Making Peace

Since the Goal of Practice is Peace, We Practice Peace

These days I’m driving much less than I used to. Many people would like to drive less but for various reasons cannot. So I know I’m lucky. It can be intense on the road, right? One reason I’m driving less is because I’d like to increase the peace in my life. And, since peace is the ultimate goal of practice, when I need to drive I aim to get where I’m going in peace.

Making Peace with Difficult Emotions

Yet, unexpected things happen on the way to peace. Sometimes I find that when I extend well-intended acts of generosity or friendliness to other drivers, my actions give rise to anger.   Not in other drivers, but in me.

Here’s an example of what I mean. As I drive I’ll sometimes notice car after car after car passing someone stopped at a stop sign up ahead. So, often when someone is stuck like this I’ll slow down and flash my lights to show I’m willing to share the road. Very simply, I give the other driver space.

Ah, but if the other driver doesn’t step on it, if I have to completely stop to let the other driver in, I sometimes feel an uninvited surge of anger rise up in me. I can get miffed and critical. “What’s wrong with you?” I’ll hear myself think as my temperature warms. “Why weren’t you ready to go? Why don’t you pay more attention?”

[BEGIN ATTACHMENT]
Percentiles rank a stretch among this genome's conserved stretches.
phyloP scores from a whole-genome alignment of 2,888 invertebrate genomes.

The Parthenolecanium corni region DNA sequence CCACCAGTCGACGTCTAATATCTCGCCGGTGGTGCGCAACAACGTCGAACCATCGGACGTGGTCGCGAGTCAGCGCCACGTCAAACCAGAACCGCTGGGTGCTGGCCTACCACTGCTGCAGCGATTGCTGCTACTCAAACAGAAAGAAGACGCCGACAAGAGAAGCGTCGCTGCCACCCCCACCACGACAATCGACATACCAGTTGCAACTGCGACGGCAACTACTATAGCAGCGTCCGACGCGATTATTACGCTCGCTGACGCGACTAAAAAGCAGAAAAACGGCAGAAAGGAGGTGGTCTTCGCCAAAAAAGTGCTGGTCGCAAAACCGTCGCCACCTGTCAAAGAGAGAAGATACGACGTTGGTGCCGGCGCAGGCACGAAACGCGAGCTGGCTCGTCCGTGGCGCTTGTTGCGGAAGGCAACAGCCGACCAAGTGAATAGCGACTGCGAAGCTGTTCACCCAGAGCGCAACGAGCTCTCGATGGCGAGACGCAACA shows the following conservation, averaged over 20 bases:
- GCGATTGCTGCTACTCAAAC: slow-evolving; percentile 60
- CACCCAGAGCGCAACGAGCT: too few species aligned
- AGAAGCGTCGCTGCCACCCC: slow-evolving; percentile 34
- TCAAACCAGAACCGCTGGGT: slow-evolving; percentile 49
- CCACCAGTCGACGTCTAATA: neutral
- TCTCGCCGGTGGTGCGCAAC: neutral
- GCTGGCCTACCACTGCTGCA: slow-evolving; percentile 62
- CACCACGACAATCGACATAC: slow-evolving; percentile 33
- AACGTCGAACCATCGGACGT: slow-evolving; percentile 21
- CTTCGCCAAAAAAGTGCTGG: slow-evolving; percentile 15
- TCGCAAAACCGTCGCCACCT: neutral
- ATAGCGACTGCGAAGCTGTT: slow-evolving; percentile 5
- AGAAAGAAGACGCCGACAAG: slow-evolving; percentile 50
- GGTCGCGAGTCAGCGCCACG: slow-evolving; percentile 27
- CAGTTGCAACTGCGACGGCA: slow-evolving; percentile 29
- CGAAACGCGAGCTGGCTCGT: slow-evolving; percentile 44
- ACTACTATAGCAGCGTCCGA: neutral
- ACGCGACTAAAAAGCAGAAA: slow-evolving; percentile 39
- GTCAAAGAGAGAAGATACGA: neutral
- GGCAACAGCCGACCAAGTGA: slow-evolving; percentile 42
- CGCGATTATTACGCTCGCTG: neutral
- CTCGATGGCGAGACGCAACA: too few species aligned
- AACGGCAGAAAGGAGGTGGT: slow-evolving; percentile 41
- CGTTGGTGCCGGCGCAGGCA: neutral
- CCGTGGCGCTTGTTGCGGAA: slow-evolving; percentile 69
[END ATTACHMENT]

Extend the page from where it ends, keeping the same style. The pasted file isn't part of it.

Ouch! I don’t like to see this side of myself. Yet being willing to see, own, and work with my own painful emotions like anger, greed, delusion, and jealousy is a big, big part of any spiritual practice.

Let’s Make Peace With Ourselves

We have to see and own these painful emotions as part of the work we do on the path for at least two reasons. First, so we can befriend them. That is, so can we make peace with these emotions. This making peace with anger helps us see that anger is merely human energy. This can be very useful because, for example, anger is intelligent when it’s not part of some aggressive, self-defensive drama I’m creating. Anger can help me understand what my values are. It can help me identify which of my needs aren’t being met in a given situation.

Second, we look at and learn to work with our painful emotions so we can see that these afflictive emotions are not caused by something “out there.” They are in us. The pain is our pain. It’s not caused by anyone else. Seeing this helps us to stop habitually projecting our pain and anger onto the people around us, often the people we love.  Seeing this helps us make peace.

We need to do this on the path because we are interested in being a source of peace for our selves and others. Yet, if I fail to see that my anger is my anger, if I’m always blaming the anger in me on someone or something outside of myself, then I’m constantly at odds with those things that I think are causing me pain.

We Can Touch Our Anger With Tenderness

So, what do I do when I come to a complete stop for the other driver and my anger starts to warm to the task? What I do is try to look at what’s really happening. First, I notice that my anger is rising because I’ve interpreted the other person as someone who’s less than I want them to be. In these circumstances I see that I tend to interpret the other driver’s behavior as a sign that they’re less attentive than I want them to be now.

So, with practice, I’ve grown more able to see that my anger arises based, not on what the other person is doing or on who they are, but based on the false story I’m telling myself about what they’re doing and who they are.